China Stimulus Plan Hits a Snag

05/14/2012 3:27 pm EST


Jim Jubak

Founder and Editor,

Probably due to mostly unrelated political struggles in Beijing, the government isn't moving as fast as expected to pump up the economy, writes MoneyShow's Jim Jubak, also of Jubak's Picks.

So far, the directional assumption seems to be right, but there are increasing questions about the pace.

The assumption is that the more China’s economy indicates that it is slowing, the more steps Beijing will take to stimulate the economy. The action this weekend indicates that’s still a reasonable assumption.

In data released Friday, the government reported that industrial output grew at an annual rate of just 9.3%. That was the slowest growth rate since April 2009. New bank lending for April, at $108 billion, came in almost 13% below projections and 30% below March levels. Money supply growth, measured by M2, was just 12.8%, when economists were looking for 13.3%.

In response to this data—and to the growth rate of China’s economy slipping to 8.1% in the first quarter of 2012 (the fifth consecutive drop in growth)—the People’s Bank cut bank reserve requirements this weekend by another 0.5 percentage points, to 20%, effective May 18.

It was the third reduction in reserve requirements in six months, but the first since the People’s Bank moved in February. (A reduction in the reserve ratio of this dimension frees up about $65 billion on bank balance sheets for lending.)

But the pace of government moves to stimulate the economy is slower than most, myself included, had expected. After moving aggressively in February, the People’s Bank had been quiet until this weekend’s action. It spent March and April on the sidelines as the economy continued to slow.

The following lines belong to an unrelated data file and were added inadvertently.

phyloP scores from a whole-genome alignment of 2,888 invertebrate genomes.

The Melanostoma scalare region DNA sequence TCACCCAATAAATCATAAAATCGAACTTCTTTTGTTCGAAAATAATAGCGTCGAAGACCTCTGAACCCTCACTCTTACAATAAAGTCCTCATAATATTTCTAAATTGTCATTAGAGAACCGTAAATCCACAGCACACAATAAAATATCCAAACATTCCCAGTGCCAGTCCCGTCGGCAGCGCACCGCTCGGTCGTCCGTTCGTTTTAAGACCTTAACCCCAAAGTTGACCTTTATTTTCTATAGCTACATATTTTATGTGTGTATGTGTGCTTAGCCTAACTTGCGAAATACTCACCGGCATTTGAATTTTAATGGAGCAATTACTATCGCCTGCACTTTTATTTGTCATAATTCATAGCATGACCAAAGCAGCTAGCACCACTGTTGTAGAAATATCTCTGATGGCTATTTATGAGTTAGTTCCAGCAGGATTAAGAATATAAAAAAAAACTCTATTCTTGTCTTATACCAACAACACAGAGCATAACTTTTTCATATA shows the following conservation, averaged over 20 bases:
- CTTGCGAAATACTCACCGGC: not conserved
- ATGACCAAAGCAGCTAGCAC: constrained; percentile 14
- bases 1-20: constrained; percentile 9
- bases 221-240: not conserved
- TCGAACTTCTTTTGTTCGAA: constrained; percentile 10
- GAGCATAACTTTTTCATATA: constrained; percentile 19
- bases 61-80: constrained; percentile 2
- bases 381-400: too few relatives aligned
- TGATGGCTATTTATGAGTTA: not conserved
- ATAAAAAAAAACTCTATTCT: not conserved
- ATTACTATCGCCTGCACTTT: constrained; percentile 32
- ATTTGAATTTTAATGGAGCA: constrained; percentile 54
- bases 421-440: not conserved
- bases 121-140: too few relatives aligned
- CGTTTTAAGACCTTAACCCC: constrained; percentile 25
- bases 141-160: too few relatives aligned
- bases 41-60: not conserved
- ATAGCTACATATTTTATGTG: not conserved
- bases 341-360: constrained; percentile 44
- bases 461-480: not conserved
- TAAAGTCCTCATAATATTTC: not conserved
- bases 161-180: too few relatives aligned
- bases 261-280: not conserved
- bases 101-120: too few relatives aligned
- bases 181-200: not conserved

One increasingly popular explanation is that the hesitancy on economic policy has been a result of continued turmoil among China’s leadership after the ouster of Chongqing party chief Bo Xilai. That power struggle seems to have claimed another casualty with the sidelining of Zhou Yongkang, China’s chief of domestic security and a Bo supporter on the nine-man standing committee of the Politburo that essentially runs China.

The theory is that without clear direction from the top, China’s traditionally cautious bureaucrats are reluctant to take any initiative. And that may be why the People’s Bank, a relatively independent body, has been the first to add more stimulus to the economy.

Whatever the reason, a number of banks and economists have moved their estimates for when growth in China’s economy will bottom, from the second quarter of 2012 to the third quarter.

Full disclosure: I don’t own shares of any of the companies mentioned in this post in my personal portfolio. The mutual fund I manage, Jubak Global Equity Fund, may or may not now own positions in any stock mentioned in this post. The fund did not own shares of any stock mentioned in this post as of the end of December. For a full list of the stocks in the fund as of the end of December, see the fund’s portfolio here.

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